Somali traders boycotted business on Sunday (February 18) to protest tax hikes imposed by the government. Stalls in Mogadishu’s sprawling Bakara market – a lifeline for the city and surrounding areas, remained closed for the day.
Somalia’s central government imposed a 5% sales tax last month, part of its efforts to win billions of dollars in international debt relief.
The Finance Minister said domestic revenue was up to $141m in 2017 from $110m in 2016 and much more is needed before the government is self-sufficient, a key step toward accessing about $4.6 billion in international debt relief.
But the moves have angered the country’s most powerful businessmen.
Desperate to claw in revenue
“Today the market has not been closed by the business people but by the government, because they do not recognize the needs of business people. We request the government to analyze our needs and give us respect and reduce the tax so we can work smoothly in the market,” said businessman Bile Abdi Siyad.
“The market is closed because of the government. They ordered us to pay unaffordable taxes, which the rest of locations around the country do not pay. We met with the finance minister and he told us, in english, ‘pay the tax or go to Kismayo.’ I do not understand english very well. We are very angry about that statement, ‘go to Kismayo or Bossaso’. He will no longer be a minister to us – a representative of the government, if he does not respect our complaints. As you can see my store is closed and I did not leave any money for my family. I lost five percent last year and they ask us to pay more tax. Who is going to recover my losses? I can show you my balance,” said Ali Hassan, another businessman.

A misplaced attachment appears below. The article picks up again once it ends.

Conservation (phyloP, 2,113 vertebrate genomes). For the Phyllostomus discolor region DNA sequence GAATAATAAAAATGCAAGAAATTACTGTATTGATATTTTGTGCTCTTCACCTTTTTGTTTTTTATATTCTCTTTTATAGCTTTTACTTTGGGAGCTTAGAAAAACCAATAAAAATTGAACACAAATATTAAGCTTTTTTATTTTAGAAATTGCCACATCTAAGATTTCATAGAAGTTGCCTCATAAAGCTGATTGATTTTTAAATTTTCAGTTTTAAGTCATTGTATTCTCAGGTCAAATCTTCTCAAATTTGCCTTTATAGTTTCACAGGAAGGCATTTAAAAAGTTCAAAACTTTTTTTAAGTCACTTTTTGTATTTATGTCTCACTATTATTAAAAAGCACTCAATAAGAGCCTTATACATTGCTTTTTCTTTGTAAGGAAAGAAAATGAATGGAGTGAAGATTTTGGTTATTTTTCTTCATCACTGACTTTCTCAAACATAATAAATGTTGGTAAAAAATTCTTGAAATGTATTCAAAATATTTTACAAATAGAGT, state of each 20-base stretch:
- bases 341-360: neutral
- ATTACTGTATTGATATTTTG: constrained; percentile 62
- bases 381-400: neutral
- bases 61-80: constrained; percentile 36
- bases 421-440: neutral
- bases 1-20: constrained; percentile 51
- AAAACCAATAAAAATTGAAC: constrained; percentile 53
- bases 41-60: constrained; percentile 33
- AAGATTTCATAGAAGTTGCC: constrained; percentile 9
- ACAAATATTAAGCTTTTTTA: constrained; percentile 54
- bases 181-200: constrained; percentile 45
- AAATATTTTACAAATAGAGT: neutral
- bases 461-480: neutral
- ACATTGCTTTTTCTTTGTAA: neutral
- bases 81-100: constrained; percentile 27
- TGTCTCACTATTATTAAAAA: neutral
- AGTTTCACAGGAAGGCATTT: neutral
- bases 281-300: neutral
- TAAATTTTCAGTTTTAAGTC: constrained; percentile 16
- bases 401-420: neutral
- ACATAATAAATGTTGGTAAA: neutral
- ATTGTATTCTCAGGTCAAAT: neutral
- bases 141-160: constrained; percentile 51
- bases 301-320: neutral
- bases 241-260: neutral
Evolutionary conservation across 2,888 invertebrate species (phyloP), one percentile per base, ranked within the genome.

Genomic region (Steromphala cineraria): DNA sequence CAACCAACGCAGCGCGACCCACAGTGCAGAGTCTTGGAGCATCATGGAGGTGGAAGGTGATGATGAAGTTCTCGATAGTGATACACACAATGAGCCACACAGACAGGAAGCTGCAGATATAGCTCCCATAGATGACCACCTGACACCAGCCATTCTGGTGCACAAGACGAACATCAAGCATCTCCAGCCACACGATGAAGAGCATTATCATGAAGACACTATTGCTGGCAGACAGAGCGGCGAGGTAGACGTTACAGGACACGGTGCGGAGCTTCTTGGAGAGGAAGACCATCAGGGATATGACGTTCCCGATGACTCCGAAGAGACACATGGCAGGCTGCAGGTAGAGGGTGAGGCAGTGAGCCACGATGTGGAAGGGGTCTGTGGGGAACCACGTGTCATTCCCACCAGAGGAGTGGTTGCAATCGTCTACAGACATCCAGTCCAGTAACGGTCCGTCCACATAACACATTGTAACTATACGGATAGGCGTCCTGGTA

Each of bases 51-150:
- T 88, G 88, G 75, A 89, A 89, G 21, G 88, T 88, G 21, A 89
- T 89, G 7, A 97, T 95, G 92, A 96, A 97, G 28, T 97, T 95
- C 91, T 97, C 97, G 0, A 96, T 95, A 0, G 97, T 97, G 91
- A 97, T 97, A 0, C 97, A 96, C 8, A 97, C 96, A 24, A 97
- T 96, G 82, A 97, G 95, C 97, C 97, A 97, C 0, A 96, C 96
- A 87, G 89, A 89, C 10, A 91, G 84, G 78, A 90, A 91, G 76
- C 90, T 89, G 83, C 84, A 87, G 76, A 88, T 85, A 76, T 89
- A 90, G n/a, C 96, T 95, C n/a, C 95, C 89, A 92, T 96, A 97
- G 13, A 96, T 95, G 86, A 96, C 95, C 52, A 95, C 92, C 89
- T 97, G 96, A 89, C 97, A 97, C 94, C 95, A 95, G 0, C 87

Somalis say they are reluctant to pay up to an administration that many consider corrupt and inefficient.
Almost all of Somalia’s budget goes on paying its politicians and civil servants; ordinary citizens see little being spent on improving public health, education or infrastructure in their bullet-scarred city.
Somalia has been wracked by civil war since 1991, and the cash-starved, U.N.-backed government in Mogadishu is desperate to claw in the revenue it needs to pay staff and provide services like security.
Published: February 21, 2018